The German Shepherd Dog (GSD, also known as an Alsatian), (German: Deutscher Schäferhund) is a breed of large-sized dog that originated in Germany. German Shepherds are a relatively new breed of dog, whose origins date to 1899. As part of the Herding group, the German Shepherd is a working dog developed originally for herding sheep. Because of their strength, intelligence and abilities in obedience training they are often employed in police and military roles, in forces around the world. Due to their loyal and protective nature, the German Shepherd is one of the most registered of breeds.
In Europe during the 1800s, attempts were being made to standardize breeds. The dogs were bred to preserve traits that assisted in their job of herding sheep and protecting flocks from predators. In Germany this was practiced within local communities, where shepherds selected and bred dogs that they believed had traits necessary for herding sheep, such as intelligence, strength, and keen senses of smell. The results were dogs that were able to perform admirably in their task, but that differed significantly, both in appearance and ability, from one locality to another.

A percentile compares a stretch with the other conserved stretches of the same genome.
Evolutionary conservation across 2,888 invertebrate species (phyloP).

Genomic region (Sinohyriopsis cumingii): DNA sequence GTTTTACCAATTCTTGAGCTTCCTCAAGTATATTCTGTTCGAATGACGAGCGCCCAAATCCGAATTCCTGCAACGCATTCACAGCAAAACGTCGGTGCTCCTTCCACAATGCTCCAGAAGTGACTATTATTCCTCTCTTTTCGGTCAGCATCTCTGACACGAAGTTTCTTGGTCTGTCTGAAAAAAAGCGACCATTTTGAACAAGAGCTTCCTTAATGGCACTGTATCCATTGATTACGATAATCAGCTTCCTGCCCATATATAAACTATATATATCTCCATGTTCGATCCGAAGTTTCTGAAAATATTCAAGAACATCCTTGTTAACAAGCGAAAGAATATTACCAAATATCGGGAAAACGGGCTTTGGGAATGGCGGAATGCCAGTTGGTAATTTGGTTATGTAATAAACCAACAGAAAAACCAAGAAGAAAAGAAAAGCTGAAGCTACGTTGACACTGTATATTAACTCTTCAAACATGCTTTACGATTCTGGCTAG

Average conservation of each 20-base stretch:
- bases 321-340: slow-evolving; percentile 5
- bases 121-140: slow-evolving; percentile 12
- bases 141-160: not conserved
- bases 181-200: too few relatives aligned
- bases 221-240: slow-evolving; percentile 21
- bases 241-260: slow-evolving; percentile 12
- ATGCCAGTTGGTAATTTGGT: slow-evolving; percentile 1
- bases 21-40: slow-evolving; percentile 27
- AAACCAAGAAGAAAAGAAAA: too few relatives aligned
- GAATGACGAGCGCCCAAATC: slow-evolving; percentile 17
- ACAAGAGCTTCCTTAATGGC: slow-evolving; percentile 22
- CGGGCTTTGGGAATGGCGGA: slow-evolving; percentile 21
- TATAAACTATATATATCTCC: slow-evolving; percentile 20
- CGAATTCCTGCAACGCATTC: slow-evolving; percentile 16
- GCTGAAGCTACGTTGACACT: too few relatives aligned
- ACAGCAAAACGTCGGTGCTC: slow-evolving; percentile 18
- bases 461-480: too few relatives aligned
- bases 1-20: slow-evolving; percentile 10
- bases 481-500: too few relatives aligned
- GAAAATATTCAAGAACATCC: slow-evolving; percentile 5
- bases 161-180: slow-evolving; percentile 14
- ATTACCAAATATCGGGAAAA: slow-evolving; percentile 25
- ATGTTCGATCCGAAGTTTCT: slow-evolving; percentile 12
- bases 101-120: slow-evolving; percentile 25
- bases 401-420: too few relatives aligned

To combat these differences, the Phylax Society was formed in 1891 with the intention of creating standardised dog breeds in Germany. The society disbanded after only three years due to an ongoing, internal conflict regarding the traits that the society should promote; some members believed dogs should be bred solely for working purposes, while others believed dogs should be bred also for appearance. While unsuccessful in their goal, the Phylax Society had inspired people to pursue standardising dog breeds independently.